Survey says UK public fears cyber-attacks with COVID-19 tracing app


Almost half (48%) of people in the UK questioned about the NHSX contact-tracing app say they don’t trust the government to keep their information safe from hackers, according to a 1,000-person survey.

The smartphone app, which is being piloted on the Isle of Wight, is part of the government’s ‘test, track and trace’ strategy as the country eases out of coronavirus lockdown, with fewer restrictions in social distancing starting from today.

The poll – conducted by Censuswide for cyber-security company Anomali – also found that 43% of respondents were worried that using the app would give fraudsters the opportunity to launch phishing attacks by email or SMS.

Moreover, just over half (52%) of people felt they were savvy enough to differentiate between a legitimate email or text message and fraud attempt.

For now at least it’s something of a moot point, as the UK’s track and trace approach is relying on conventional means, with 25,000 contact tracers using phone and email to warn those exposed to people contracting the virus to self-isolate.

There are also reports that the app is having teething problems that could delay its national roll-out, although NHSX is said to be working on a second-generation version to overcome the problems. The latest government line is that it will be available nationally within a few weeks.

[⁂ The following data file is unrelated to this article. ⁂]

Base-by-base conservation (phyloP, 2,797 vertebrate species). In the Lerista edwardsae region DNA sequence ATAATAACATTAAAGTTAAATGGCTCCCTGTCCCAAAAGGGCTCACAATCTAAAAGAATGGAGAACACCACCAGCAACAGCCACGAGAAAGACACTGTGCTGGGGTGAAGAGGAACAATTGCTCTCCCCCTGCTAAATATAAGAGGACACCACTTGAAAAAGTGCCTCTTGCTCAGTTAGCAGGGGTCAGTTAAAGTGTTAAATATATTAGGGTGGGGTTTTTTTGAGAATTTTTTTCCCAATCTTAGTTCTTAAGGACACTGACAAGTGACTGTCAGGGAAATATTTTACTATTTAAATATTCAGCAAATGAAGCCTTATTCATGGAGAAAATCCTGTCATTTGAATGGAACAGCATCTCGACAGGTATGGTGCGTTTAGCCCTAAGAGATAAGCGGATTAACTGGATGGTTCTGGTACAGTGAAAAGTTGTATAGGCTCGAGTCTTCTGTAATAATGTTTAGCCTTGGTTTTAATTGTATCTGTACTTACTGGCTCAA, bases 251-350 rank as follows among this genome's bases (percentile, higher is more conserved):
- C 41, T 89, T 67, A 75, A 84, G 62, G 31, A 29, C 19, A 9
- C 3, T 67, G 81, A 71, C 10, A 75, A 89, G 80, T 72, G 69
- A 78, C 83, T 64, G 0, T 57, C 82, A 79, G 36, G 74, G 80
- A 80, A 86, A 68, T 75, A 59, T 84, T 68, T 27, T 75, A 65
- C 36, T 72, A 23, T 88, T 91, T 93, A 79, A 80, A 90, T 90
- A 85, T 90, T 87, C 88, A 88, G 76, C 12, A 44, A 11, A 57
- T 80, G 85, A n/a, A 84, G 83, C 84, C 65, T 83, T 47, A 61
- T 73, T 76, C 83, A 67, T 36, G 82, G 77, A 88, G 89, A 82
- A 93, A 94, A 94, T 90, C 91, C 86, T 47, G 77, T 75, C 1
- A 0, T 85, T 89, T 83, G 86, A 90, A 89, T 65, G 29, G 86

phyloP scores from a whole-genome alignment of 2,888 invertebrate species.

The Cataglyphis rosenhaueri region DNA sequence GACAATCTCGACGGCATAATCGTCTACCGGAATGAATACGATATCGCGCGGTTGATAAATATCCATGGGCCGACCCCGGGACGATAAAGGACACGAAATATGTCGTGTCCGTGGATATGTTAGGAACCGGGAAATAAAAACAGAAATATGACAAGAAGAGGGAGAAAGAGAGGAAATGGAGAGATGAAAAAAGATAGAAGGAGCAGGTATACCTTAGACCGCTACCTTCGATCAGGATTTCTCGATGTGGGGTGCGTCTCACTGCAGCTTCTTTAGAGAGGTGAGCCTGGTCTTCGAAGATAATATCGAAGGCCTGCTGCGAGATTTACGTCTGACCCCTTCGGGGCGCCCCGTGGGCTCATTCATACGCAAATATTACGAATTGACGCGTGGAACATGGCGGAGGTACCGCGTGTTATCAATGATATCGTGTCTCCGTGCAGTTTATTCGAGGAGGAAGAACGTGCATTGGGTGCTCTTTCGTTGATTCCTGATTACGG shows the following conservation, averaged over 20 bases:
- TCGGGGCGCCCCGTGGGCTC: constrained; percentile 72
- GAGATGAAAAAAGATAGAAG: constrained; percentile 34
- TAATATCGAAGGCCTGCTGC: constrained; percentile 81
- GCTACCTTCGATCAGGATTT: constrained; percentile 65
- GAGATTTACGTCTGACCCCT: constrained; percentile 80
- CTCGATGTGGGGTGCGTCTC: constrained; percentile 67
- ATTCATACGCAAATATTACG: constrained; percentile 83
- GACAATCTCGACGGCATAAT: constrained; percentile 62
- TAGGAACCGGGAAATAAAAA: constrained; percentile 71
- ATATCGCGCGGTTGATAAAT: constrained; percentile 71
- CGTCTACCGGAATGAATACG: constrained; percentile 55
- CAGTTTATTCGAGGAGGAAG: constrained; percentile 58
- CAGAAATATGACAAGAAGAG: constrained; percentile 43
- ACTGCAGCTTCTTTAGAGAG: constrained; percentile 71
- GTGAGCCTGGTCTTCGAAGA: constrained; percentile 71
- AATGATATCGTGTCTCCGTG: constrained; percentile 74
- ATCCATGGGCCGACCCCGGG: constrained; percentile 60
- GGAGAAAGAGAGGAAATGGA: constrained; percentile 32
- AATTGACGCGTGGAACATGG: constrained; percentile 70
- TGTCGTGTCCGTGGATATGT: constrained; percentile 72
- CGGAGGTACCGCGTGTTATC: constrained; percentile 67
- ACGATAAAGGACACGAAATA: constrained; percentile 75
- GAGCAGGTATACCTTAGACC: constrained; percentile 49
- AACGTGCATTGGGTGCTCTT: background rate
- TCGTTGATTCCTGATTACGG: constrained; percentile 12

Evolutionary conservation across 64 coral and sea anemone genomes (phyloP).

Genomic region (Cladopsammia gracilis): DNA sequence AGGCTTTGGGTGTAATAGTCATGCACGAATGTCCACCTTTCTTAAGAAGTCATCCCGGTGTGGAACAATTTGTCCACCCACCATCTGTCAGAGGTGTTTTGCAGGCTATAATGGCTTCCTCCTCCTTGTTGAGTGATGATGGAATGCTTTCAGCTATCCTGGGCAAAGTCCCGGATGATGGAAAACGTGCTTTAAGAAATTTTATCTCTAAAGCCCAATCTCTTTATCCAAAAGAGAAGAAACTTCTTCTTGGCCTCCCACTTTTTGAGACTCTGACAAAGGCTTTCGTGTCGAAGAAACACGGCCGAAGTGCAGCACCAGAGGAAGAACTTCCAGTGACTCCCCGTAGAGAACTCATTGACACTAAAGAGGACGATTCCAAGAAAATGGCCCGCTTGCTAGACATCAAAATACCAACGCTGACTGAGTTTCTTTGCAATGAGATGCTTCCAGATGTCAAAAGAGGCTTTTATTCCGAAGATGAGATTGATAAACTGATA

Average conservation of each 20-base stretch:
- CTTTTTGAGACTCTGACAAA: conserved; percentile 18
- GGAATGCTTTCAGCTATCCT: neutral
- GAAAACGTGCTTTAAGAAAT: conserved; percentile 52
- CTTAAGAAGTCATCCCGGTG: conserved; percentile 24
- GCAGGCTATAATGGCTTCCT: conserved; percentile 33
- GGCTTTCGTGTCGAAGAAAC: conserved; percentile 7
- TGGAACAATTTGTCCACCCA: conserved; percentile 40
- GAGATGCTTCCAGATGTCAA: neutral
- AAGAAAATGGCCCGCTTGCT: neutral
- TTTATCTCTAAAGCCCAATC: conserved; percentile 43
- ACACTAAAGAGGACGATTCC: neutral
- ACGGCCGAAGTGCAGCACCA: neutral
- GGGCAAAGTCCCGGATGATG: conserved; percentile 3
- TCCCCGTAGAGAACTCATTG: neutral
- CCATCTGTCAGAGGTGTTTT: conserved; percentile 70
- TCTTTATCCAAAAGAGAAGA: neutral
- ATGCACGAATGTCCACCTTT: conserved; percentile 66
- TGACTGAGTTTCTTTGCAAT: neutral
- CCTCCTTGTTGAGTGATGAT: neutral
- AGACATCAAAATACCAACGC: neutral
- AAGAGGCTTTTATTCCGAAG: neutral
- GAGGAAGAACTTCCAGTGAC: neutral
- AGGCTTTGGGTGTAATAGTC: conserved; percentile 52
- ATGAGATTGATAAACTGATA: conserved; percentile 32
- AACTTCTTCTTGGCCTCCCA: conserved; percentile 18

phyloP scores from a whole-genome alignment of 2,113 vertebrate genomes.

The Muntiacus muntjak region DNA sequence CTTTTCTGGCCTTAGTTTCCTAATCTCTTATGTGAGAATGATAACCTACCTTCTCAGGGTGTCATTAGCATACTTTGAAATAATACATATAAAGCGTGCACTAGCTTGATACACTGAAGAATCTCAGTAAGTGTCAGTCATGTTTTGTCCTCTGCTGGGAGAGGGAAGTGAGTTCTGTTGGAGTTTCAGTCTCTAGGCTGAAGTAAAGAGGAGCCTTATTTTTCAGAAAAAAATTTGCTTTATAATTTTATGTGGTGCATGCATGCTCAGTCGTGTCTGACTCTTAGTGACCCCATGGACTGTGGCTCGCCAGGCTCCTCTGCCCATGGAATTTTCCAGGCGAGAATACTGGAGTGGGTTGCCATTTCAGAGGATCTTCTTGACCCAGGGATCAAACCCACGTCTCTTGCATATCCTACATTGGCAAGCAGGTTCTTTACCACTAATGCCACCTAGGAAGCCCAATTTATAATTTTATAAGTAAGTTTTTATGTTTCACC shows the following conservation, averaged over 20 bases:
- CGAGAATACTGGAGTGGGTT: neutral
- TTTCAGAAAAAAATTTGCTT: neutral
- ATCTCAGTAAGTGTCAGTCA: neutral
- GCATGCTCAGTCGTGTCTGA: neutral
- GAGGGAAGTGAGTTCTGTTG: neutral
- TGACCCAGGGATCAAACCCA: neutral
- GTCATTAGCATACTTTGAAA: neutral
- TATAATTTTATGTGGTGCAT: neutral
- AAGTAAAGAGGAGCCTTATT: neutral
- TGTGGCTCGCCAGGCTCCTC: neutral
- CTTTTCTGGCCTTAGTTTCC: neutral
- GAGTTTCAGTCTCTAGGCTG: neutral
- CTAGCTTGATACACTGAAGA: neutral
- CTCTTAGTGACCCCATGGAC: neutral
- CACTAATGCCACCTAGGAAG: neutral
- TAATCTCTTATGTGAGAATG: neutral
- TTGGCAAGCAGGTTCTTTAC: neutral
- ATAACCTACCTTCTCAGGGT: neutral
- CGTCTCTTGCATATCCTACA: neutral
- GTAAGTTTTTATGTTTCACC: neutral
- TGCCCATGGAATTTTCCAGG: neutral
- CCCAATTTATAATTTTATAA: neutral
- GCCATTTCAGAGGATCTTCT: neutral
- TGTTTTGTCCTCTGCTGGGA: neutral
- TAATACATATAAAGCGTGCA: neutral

Nevertheless, concern about the safety of the app amongst the general population could have a big impact on how willing people are to install it on their phones, and if too few do so it will be rendered ineffective.

The Censuswide survey also revealed that more than a third (36%) of people are also concerned that the app could be used by the government to collect data on them.

“At this stage, nobody knows where to get the NHSX app from, so it can be reasonably expected that consumers will be faced with floods of emails with bogus links to convincing looking domains to download the app from,” says Anomali’s Jamie Stone.

 There have already been cases reported in the UK in which fraudsters have sent text messages to people to try to fool them into believing they have been in contact with someone who has tested positive for coronavirus, and directing them to a website that seeks to harvest their personal details.

Stone thinks this form of attack is more dangerous than phishing emails, as “due to the smaller screen real estate, people will be less able to check the veracity of the link so will be more trusting and might click it.”

“We’re already seeing thousands of rogue and spoof COVID-19 domains being registered and used in attacks,” he adds.